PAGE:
I live in Minnesota, have lived here for nearly forty years. Minnesota has been a good home for me.  I love having four dramatically changing seasons. I love the wilderness that has been so carefully preserved, especially in the far north of the state. I feel both supported in my own work and challenged by the commitment to the arts that exists here. And there was a time when I could have said that I loved the feisty politics in Minnesota that have kept a continual tug-of-war going between those of different views.

Vote No Amti-Marriage AmendmentMinnesota politics are harder to love these days. And with the upcoming election, I find my admiration for my state stretched pretty thin. We have an amendment on the ballet to define marriage as being between one man and one woman, in other words to write into our state constitution a prohibition against same-sex marriage. Apart from the serious question of whether such a matter should be defined by the constitution at all, apart from the fact that millions of dollars are being spent in an attempt to pass/defeat this amendment that are desperately needed in other pockets, even apart from the fact that same-sex marriage is already outlawed in our state so that the amendment is entirely redundant, the whole shibboleth is both maddening and impossible to ignore.

I am a children’s writer. That is the face I bring to the world. But I am also a lesbian in a committed relationship. In the early 90s I edited and contributed to a collection of young-adult short stories on gay and lesbian themes called Am I Blue? Coming Out from the Silence.  I used that book to come out professionally, despite solemn warnings from editors that such an acknowledgement could end my career. But I was acutely aware that young people were dying—quite literally—because of lack of support and information about their sexuality, so how could I make any other choice? I also knew that by being open about my own life I could demonstrate that being lesbian or gay doesn’t stand in the way of being an ethical, productive, normal human being. 

Am I Blue? made its way into the world and did its good work, and to this day, I am more proud of that book than I am of any other that has passed through my hands and my heart.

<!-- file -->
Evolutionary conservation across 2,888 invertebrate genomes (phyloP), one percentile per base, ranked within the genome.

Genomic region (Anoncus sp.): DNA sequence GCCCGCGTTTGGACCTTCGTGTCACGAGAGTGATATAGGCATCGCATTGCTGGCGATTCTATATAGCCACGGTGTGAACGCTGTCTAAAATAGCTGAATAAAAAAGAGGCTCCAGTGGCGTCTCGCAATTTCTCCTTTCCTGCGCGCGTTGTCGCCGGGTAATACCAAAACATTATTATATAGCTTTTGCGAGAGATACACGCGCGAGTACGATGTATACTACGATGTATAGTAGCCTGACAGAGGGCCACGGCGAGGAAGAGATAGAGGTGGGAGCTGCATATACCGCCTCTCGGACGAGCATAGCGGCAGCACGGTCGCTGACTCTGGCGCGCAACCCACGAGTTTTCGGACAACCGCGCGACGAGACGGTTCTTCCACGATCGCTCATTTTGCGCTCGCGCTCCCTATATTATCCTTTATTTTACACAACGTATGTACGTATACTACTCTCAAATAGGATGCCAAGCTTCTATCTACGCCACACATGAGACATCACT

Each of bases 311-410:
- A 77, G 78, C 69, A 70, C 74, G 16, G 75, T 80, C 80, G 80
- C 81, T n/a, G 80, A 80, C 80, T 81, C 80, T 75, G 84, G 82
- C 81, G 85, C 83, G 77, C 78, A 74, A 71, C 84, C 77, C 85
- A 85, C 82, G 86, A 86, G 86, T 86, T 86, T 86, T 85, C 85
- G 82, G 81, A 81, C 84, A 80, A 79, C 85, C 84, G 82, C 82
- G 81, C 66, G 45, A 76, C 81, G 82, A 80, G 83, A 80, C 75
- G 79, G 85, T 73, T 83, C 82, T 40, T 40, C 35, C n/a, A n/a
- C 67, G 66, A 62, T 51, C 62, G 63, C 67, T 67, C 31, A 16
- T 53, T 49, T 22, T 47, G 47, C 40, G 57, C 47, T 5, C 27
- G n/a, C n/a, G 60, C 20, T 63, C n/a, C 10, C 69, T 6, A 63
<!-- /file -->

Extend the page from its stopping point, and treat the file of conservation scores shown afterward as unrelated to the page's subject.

But here I am facing a public question concerning sexuality again, and what is my responsibility now? Thousands of children in Minnesota have gay or lesbian parents who are forbidden to marry. Many more thousands are discovering or will discover that they are themselves lesbian or gay and will find themselves looking out at a landscape of laws designed to impede their lives. Something more than stories is needed this time. 

I have attended church services and rallies where we are urged to go out and knock on doors to defeat this restriction on same-sex marriage, to bring up the topic with grocery store cashiers, to make phone calls. But I am not a knocker on doors, a converser with strange cashiers. And while I’m glad to receive phone calls, I don’t like making them even to people I know. (My daughter complains that I never call, though I e-mail often.)

I am a writer. And a blogger. Only that. And so I bring my thoughts to this page.

We should on every level of society and government be supporting commitment, not standing in the way of it. We should be nurturing love, not shaming it. 

In this world of climate chaos, of war, of sexual slavery and rape, of starving children, of homelessness, the issue of same-sex marriage shouldn’t have to be the center of anyone’s attention. There is so much more we need to be doing. But, nonetheless, in Minnesota we have a very public choice to make. 

Do we want to enshrine hate in our constitution?

For whatever it’s worth, my small voice says NO!